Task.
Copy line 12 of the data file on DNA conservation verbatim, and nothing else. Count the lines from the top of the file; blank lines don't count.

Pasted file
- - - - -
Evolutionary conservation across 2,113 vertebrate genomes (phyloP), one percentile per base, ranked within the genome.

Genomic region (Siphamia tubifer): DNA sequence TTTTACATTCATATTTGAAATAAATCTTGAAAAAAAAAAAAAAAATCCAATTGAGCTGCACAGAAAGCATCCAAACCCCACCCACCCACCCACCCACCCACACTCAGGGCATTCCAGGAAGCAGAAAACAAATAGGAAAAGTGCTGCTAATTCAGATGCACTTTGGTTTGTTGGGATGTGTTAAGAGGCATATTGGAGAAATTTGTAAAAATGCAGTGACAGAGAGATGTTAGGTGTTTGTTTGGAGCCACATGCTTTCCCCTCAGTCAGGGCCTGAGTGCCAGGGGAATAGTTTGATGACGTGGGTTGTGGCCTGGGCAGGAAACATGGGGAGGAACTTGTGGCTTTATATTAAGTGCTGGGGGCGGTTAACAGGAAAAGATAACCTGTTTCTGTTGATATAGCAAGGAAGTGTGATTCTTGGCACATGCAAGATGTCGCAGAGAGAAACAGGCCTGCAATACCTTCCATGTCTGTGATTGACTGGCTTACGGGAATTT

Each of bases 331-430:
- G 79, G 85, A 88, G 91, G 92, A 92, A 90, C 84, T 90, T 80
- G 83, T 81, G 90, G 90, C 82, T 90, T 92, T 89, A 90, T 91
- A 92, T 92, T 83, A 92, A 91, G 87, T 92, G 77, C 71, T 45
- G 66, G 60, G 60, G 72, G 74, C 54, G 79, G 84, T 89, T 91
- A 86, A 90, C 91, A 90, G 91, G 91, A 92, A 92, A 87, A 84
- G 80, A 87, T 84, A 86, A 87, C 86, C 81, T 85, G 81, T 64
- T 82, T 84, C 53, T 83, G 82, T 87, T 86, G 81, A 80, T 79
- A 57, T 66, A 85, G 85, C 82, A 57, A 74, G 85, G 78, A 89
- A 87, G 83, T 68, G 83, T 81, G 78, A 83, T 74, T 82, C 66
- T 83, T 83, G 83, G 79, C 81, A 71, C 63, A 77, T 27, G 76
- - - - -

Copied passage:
- A 87, G 83, T 68, G 83, T 81, G 78, A 83, T 74, T 82, C 66